Retirement planning is about planning for an unknown life. It is more art than science, in my opinion, as it requires you to make many assumptions.
It requires you to ask the question, “When will I die?”. If it’s tomorrow, I don’t really need a retirement plan, if it’s 70 years from now, I better start saving or expect to eat tuna and noodles in my old age.
You then need to predict economic factors which include future stock market returns, sequence of returns, interest rates, inflation rates and political outcomes.
Everyone is generally terrible at predicting such things.
Most difficult is having to predict ourselves. What will make us happy? What do we really want for our lives? This intuitively seems much easier than making economic or political predictions. But science tells us otherwise.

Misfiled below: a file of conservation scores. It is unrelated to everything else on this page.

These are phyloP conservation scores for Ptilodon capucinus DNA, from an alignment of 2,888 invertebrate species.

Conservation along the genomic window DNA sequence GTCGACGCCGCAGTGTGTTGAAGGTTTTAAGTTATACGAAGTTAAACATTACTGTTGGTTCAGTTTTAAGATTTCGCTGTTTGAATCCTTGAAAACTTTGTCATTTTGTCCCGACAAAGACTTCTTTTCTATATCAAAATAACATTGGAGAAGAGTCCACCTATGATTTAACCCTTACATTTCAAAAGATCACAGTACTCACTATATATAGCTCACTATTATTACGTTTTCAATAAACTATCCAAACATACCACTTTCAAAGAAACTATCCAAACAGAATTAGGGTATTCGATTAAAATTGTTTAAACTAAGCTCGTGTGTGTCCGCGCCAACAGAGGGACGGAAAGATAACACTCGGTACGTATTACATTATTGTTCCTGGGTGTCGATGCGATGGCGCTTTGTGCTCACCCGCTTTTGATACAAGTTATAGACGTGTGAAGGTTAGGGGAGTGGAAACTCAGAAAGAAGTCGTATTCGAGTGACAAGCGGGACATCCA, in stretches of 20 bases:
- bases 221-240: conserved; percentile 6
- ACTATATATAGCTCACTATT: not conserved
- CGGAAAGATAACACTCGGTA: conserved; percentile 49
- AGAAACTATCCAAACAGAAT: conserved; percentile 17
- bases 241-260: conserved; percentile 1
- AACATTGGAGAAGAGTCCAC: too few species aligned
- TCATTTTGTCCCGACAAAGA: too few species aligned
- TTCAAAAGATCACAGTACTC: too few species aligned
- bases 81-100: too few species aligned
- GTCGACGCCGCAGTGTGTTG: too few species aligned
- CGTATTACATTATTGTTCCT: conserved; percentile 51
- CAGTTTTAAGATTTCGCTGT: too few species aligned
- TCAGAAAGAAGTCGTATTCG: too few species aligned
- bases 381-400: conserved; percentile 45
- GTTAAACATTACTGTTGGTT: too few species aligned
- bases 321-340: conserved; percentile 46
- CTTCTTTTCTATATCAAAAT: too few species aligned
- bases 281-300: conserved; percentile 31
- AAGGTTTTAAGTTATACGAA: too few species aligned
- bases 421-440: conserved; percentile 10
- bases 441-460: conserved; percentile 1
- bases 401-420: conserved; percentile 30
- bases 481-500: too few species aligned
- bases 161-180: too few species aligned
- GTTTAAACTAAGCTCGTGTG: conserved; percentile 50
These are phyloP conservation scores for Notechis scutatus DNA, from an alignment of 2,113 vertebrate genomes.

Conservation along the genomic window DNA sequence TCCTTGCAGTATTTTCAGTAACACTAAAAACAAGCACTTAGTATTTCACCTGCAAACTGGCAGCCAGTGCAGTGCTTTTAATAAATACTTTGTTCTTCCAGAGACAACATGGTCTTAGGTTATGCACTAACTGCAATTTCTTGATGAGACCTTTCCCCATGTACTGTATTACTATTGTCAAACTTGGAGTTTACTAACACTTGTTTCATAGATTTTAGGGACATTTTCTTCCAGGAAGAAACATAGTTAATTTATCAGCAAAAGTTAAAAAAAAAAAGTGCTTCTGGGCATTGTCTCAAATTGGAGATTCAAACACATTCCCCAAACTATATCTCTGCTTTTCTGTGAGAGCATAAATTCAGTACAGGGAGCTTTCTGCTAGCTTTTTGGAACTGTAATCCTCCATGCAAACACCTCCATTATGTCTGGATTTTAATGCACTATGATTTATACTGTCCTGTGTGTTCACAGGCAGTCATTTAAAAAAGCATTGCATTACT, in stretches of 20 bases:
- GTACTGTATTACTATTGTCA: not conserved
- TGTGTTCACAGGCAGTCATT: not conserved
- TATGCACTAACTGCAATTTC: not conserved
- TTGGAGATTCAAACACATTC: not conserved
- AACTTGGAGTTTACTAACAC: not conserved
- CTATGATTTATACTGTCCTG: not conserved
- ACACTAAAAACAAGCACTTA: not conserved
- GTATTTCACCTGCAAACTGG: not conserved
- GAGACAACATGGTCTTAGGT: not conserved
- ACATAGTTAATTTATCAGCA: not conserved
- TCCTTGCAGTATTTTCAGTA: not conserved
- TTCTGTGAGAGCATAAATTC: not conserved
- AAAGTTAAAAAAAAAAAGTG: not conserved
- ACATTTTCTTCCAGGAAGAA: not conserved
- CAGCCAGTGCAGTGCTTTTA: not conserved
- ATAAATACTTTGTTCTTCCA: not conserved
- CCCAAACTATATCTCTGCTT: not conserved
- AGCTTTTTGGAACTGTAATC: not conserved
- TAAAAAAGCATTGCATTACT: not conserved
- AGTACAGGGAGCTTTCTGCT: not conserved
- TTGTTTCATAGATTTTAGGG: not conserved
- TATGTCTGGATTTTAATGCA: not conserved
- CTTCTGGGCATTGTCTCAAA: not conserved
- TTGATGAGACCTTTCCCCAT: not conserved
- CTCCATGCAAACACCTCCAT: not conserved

Harvard psychologists’ studies have shown, “when people try to estimate how much they will enjoy a future experience, they are dependably wrong.”
We barely know ourselves yet are asked to predict the unknown. The longer our retirement horizon, the greater our errors become magnified as they are compounded over many years.
So why bother? Because retirement planning is faith in action. Faith in yourself. Faith that you have a future worth planning for.
You must embrace the fact that there is a lot you don’t know and can’t predict. You must literally walk in faith or live in fear of the unknown.
“If your goal is to be comfortable, chances are you’ll never get rich. But if your goal is to be rich, chances are you’ll end up mighty comfortable.” T. Harv Eker